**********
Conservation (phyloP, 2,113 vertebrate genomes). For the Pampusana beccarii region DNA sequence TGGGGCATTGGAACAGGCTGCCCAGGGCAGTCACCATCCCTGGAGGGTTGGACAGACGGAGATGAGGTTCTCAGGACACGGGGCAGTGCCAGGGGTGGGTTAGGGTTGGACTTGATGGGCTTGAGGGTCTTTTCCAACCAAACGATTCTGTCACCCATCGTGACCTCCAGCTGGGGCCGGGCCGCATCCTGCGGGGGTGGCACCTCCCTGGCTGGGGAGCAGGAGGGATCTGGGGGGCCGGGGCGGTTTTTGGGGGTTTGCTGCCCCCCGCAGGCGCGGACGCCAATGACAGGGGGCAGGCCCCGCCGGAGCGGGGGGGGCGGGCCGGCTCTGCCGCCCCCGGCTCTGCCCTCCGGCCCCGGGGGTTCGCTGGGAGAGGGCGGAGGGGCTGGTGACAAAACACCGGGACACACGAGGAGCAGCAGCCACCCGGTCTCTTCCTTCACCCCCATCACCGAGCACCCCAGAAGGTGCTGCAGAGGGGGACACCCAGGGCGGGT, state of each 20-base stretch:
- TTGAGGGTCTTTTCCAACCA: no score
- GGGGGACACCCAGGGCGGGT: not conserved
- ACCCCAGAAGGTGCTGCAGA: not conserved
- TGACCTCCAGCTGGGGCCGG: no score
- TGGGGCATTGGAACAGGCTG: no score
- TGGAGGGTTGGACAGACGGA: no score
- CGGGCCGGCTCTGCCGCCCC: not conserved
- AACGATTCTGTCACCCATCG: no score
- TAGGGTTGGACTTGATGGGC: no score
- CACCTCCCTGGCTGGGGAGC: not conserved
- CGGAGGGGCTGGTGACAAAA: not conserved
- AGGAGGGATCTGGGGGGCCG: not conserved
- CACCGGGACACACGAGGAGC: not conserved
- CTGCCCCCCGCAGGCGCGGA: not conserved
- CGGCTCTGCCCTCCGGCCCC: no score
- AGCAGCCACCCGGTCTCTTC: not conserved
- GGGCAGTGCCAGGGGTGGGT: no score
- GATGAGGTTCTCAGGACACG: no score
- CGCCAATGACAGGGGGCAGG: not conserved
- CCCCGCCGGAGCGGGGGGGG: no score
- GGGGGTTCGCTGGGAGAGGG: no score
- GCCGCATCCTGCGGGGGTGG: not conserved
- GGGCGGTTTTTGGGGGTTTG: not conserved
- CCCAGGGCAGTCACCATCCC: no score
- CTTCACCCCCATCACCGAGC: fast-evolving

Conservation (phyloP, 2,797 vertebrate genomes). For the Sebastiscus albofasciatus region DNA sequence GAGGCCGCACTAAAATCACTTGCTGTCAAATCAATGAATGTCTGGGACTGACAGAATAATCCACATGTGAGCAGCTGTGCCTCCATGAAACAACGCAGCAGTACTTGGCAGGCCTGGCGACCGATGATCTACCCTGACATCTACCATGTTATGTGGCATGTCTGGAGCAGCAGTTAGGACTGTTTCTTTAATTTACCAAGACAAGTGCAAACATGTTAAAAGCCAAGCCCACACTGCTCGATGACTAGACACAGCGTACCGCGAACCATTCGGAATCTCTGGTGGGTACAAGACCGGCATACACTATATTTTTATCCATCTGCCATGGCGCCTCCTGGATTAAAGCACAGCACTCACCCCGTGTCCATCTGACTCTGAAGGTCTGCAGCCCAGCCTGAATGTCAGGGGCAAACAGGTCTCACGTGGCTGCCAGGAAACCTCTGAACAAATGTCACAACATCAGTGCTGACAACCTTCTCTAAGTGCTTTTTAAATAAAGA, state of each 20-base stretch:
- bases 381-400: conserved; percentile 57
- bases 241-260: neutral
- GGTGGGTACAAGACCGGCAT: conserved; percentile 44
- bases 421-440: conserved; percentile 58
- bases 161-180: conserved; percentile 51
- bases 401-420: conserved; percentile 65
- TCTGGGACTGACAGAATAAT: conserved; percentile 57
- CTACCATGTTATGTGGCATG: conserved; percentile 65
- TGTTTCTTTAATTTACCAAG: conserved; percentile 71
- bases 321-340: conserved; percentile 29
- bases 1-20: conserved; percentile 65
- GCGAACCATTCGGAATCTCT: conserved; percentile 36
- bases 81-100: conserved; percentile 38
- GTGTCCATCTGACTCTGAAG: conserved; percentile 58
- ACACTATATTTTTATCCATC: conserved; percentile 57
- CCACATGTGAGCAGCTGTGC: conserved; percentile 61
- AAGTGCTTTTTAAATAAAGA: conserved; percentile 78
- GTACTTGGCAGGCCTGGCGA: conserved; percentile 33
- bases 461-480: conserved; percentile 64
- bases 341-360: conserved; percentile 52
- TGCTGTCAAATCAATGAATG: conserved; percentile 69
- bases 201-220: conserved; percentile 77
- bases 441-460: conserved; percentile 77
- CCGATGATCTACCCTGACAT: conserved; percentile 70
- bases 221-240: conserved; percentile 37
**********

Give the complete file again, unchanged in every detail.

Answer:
Conservation (phyloP, 2,113 vertebrate genomes). For the Pampusana beccarii region DNA sequence TGGGGCATTGGAACAGGCTGCCCAGGGCAGTCACCATCCCTGGAGGGTTGGACAGACGGAGATGAGGTTCTCAGGACACGGGGCAGTGCCAGGGGTGGGTTAGGGTTGGACTTGATGGGCTTGAGGGTCTTTTCCAACCAAACGATTCTGTCACCCATCGTGACCTCCAGCTGGGGCCGGGCCGCATCCTGCGGGGGTGGCACCTCCCTGGCTGGGGAGCAGGAGGGATCTGGGGGGCCGGGGCGGTTTTTGGGGGTTTGCTGCCCCCCGCAGGCGCGGACGCCAATGACAGGGGGCAGGCCCCGCCGGAGCGGGGGGGGCGGGCCGGCTCTGCCGCCCCCGGCTCTGCCCTCCGGCCCCGGGGGTTCGCTGGGAGAGGGCGGAGGGGCTGGTGACAAAACACCGGGACACACGAGGAGCAGCAGCCACCCGGTCTCTTCCTTCACCCCCATCACCGAGCACCCCAGAAGGTGCTGCAGAGGGGGACACCCAGGGCGGGT, state of each 20-base stretch:
- TTGAGGGTCTTTTCCAACCA: no score
- GGGGGACACCCAGGGCGGGT: not conserved
- ACCCCAGAAGGTGCTGCAGA: not conserved
- TGACCTCCAGCTGGGGCCGG: no score
- TGGGGCATTGGAACAGGCTG: no score
- TGGAGGGTTGGACAGACGGA: no score
- CGGGCCGGCTCTGCCGCCCC: not conserved
- AACGATTCTGTCACCCATCG: no score
- TAGGGTTGGACTTGATGGGC: no score
- CACCTCCCTGGCTGGGGAGC: not conserved
- CGGAGGGGCTGGTGACAAAA: not conserved
- AGGAGGGATCTGGGGGGCCG: not conserved
- CACCGGGACACACGAGGAGC: not conserved
- CTGCCCCCCGCAGGCGCGGA: not conserved
- CGGCTCTGCCCTCCGGCCCC: no score
- AGCAGCCACCCGGTCTCTTC: not conserved
- GGGCAGTGCCAGGGGTGGGT: no score
- GATGAGGTTCTCAGGACACG: no score
- CGCCAATGACAGGGGGCAGG: not conserved
- CCCCGCCGGAGCGGGGGGGG: no score
- GGGGGTTCGCTGGGAGAGGG: no score
- GCCGCATCCTGCGGGGGTGG: not conserved
- GGGCGGTTTTTGGGGGTTTG: not conserved
- CCCAGGGCAGTCACCATCCC: no score
- CTTCACCCCCATCACCGAGC: fast-evolving

Conservation (phyloP, 2,797 vertebrate genomes). For the Sebastiscus albofasciatus region DNA sequence GAGGCCGCACTAAAATCACTTGCTGTCAAATCAATGAATGTCTGGGACTGACAGAATAATCCACATGTGAGCAGCTGTGCCTCCATGAAACAACGCAGCAGTACTTGGCAGGCCTGGCGACCGATGATCTACCCTGACATCTACCATGTTATGTGGCATGTCTGGAGCAGCAGTTAGGACTGTTTCTTTAATTTACCAAGACAAGTGCAAACATGTTAAAAGCCAAGCCCACACTGCTCGATGACTAGACACAGCGTACCGCGAACCATTCGGAATCTCTGGTGGGTACAAGACCGGCATACACTATATTTTTATCCATCTGCCATGGCGCCTCCTGGATTAAAGCACAGCACTCACCCCGTGTCCATCTGACTCTGAAGGTCTGCAGCCCAGCCTGAATGTCAGGGGCAAACAGGTCTCACGTGGCTGCCAGGAAACCTCTGAACAAATGTCACAACATCAGTGCTGACAACCTTCTCTAAGTGCTTTTTAAATAAAGA, state of each 20-base stretch:
- bases 381-400: conserved; percentile 57
- bases 241-260: neutral
- GGTGGGTACAAGACCGGCAT: conserved; percentile 44
- bases 421-440: conserved; percentile 58
- bases 161-180: conserved; percentile 51
- bases 401-420: conserved; percentile 65
- TCTGGGACTGACAGAATAAT: conserved; percentile 57
- CTACCATGTTATGTGGCATG: conserved; percentile 65
- TGTTTCTTTAATTTACCAAG: conserved; percentile 71
- bases 321-340: conserved; percentile 29
- bases 1-20: conserved; percentile 65
- GCGAACCATTCGGAATCTCT: conserved; percentile 36
- bases 81-100: conserved; percentile 38
- GTGTCCATCTGACTCTGAAG: conserved; percentile 58
- ACACTATATTTTTATCCATC: conserved; percentile 57
- CCACATGTGAGCAGCTGTGC: conserved; percentile 61
- AAGTGCTTTTTAAATAAAGA: conserved; percentile 78
- GTACTTGGCAGGCCTGGCGA: conserved; percentile 33
- bases 461-480: conserved; percentile 64
- bases 341-360: conserved; percentile 52
- TGCTGTCAAATCAATGAATG: conserved; percentile 69
- bases 201-220: conserved; percentile 77
- bases 441-460: conserved; percentile 77
- CCGATGATCTACCCTGACAT: conserved; percentile 70
- bases 221-240: conserved; percentile 37